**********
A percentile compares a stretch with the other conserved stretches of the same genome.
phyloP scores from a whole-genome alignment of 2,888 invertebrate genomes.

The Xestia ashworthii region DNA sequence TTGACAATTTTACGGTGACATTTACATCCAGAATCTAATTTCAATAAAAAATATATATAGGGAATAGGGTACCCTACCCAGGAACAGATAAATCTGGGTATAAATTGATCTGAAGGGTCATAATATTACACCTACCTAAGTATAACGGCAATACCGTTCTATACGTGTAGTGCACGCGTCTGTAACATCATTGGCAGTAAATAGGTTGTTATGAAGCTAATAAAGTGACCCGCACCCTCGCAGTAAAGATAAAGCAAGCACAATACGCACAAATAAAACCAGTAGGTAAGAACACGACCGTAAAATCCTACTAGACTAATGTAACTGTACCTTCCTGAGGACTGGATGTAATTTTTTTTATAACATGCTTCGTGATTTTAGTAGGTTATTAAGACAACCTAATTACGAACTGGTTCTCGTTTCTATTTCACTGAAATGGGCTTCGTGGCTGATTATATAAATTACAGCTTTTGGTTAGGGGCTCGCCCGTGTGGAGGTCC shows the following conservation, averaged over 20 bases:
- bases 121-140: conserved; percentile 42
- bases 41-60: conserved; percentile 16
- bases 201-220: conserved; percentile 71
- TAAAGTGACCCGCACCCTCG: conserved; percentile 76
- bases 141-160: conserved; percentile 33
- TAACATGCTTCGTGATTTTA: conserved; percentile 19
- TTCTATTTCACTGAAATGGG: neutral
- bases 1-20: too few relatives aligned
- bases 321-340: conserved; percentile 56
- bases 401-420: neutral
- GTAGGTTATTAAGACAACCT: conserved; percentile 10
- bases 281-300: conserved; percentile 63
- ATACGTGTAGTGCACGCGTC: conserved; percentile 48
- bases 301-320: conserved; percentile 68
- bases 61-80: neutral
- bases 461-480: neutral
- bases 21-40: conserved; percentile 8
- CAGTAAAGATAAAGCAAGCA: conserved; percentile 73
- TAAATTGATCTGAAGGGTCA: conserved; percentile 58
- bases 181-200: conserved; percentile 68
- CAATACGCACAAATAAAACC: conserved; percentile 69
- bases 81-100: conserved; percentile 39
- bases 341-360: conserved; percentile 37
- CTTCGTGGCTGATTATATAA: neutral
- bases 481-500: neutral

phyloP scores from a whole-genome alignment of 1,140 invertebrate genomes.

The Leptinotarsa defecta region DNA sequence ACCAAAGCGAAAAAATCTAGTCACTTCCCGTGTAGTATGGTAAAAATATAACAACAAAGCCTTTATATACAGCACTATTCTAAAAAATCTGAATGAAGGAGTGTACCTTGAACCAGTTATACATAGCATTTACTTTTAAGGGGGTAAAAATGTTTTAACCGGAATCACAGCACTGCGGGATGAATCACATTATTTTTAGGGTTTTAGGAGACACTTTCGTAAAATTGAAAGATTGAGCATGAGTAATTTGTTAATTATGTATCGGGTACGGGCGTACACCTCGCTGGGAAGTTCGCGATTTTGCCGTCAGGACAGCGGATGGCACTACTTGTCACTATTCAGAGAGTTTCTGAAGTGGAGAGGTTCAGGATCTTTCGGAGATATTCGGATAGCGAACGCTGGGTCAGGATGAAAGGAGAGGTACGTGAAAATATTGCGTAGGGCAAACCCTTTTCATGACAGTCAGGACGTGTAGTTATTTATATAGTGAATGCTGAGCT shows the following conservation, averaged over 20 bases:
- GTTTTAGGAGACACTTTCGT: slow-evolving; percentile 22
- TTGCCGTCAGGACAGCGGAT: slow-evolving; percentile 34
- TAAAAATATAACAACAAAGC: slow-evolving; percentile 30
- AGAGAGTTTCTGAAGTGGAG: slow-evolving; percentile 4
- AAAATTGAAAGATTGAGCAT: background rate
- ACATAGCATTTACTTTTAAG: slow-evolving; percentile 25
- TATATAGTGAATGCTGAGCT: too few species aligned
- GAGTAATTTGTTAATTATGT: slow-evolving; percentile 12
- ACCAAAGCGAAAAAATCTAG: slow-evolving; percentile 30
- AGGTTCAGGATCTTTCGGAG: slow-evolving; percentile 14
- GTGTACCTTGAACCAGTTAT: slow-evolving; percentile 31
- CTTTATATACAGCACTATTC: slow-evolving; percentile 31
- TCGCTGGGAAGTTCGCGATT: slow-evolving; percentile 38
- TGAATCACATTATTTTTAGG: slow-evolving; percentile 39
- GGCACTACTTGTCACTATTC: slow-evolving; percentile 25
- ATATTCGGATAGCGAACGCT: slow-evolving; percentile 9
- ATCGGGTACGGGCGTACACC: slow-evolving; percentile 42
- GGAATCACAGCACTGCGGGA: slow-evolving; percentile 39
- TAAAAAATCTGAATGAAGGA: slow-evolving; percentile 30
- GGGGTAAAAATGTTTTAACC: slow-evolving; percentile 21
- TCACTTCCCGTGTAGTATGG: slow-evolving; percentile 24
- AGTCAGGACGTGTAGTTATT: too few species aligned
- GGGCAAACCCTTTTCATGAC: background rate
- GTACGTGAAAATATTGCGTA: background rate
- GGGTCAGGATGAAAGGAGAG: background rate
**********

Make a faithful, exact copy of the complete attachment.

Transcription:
A percentile compares a stretch with the other conserved stretches of the same genome.
phyloP scores from a whole-genome alignment of 2,888 invertebrate genomes.

The Xestia ashworthii region DNA sequence TTGACAATTTTACGGTGACATTTACATCCAGAATCTAATTTCAATAAAAAATATATATAGGGAATAGGGTACCCTACCCAGGAACAGATAAATCTGGGTATAAATTGATCTGAAGGGTCATAATATTACACCTACCTAAGTATAACGGCAATACCGTTCTATACGTGTAGTGCACGCGTCTGTAACATCATTGGCAGTAAATAGGTTGTTATGAAGCTAATAAAGTGACCCGCACCCTCGCAGTAAAGATAAAGCAAGCACAATACGCACAAATAAAACCAGTAGGTAAGAACACGACCGTAAAATCCTACTAGACTAATGTAACTGTACCTTCCTGAGGACTGGATGTAATTTTTTTTATAACATGCTTCGTGATTTTAGTAGGTTATTAAGACAACCTAATTACGAACTGGTTCTCGTTTCTATTTCACTGAAATGGGCTTCGTGGCTGATTATATAAATTACAGCTTTTGGTTAGGGGCTCGCCCGTGTGGAGGTCC shows the following conservation, averaged over 20 bases:
- bases 121-140: conserved; percentile 42
- bases 41-60: conserved; percentile 16
- bases 201-220: conserved; percentile 71
- TAAAGTGACCCGCACCCTCG: conserved; percentile 76
- bases 141-160: conserved; percentile 33
- TAACATGCTTCGTGATTTTA: conserved; percentile 19
- TTCTATTTCACTGAAATGGG: neutral
- bases 1-20: too few relatives aligned
- bases 321-340: conserved; percentile 56
- bases 401-420: neutral
- GTAGGTTATTAAGACAACCT: conserved; percentile 10
- bases 281-300: conserved; percentile 63
- ATACGTGTAGTGCACGCGTC: conserved; percentile 48
- bases 301-320: conserved; percentile 68
- bases 61-80: neutral
- bases 461-480: neutral
- bases 21-40: conserved; percentile 8
- CAGTAAAGATAAAGCAAGCA: conserved; percentile 73
- TAAATTGATCTGAAGGGTCA: conserved; percentile 58
- bases 181-200: conserved; percentile 68
- CAATACGCACAAATAAAACC: conserved; percentile 69
- bases 81-100: conserved; percentile 39
- bases 341-360: conserved; percentile 37
- CTTCGTGGCTGATTATATAA: neutral
- bases 481-500: neutral

phyloP scores from a whole-genome alignment of 1,140 invertebrate genomes.

The Leptinotarsa defecta region DNA sequence ACCAAAGCGAAAAAATCTAGTCACTTCCCGTGTAGTATGGTAAAAATATAACAACAAAGCCTTTATATACAGCACTATTCTAAAAAATCTGAATGAAGGAGTGTACCTTGAACCAGTTATACATAGCATTTACTTTTAAGGGGGTAAAAATGTTTTAACCGGAATCACAGCACTGCGGGATGAATCACATTATTTTTAGGGTTTTAGGAGACACTTTCGTAAAATTGAAAGATTGAGCATGAGTAATTTGTTAATTATGTATCGGGTACGGGCGTACACCTCGCTGGGAAGTTCGCGATTTTGCCGTCAGGACAGCGGATGGCACTACTTGTCACTATTCAGAGAGTTTCTGAAGTGGAGAGGTTCAGGATCTTTCGGAGATATTCGGATAGCGAACGCTGGGTCAGGATGAAAGGAGAGGTACGTGAAAATATTGCGTAGGGCAAACCCTTTTCATGACAGTCAGGACGTGTAGTTATTTATATAGTGAATGCTGAGCT shows the following conservation, averaged over 20 bases:
- GTTTTAGGAGACACTTTCGT: slow-evolving; percentile 22
- TTGCCGTCAGGACAGCGGAT: slow-evolving; percentile 34
- TAAAAATATAACAACAAAGC: slow-evolving; percentile 30
- AGAGAGTTTCTGAAGTGGAG: slow-evolving; percentile 4
- AAAATTGAAAGATTGAGCAT: background rate
- ACATAGCATTTACTTTTAAG: slow-evolving; percentile 25
- TATATAGTGAATGCTGAGCT: too few species aligned
- GAGTAATTTGTTAATTATGT: slow-evolving; percentile 12
- ACCAAAGCGAAAAAATCTAG: slow-evolving; percentile 30
- AGGTTCAGGATCTTTCGGAG: slow-evolving; percentile 14
- GTGTACCTTGAACCAGTTAT: slow-evolving; percentile 31
- CTTTATATACAGCACTATTC: slow-evolving; percentile 31
- TCGCTGGGAAGTTCGCGATT: slow-evolving; percentile 38
- TGAATCACATTATTTTTAGG: slow-evolving; percentile 39
- GGCACTACTTGTCACTATTC: slow-evolving; percentile 25
- ATATTCGGATAGCGAACGCT: slow-evolving; percentile 9
- ATCGGGTACGGGCGTACACC: slow-evolving; percentile 42
- GGAATCACAGCACTGCGGGA: slow-evolving; percentile 39
- TAAAAAATCTGAATGAAGGA: slow-evolving; percentile 30
- GGGGTAAAAATGTTTTAACC: slow-evolving; percentile 21
- TCACTTCCCGTGTAGTATGG: slow-evolving; percentile 24
- AGTCAGGACGTGTAGTTATT: too few species aligned
- GGGCAAACCCTTTTCATGAC: background rate
- GTACGTGAAAATATTGCGTA: background rate
- GGGTCAGGATGAAAGGAGAG: background rate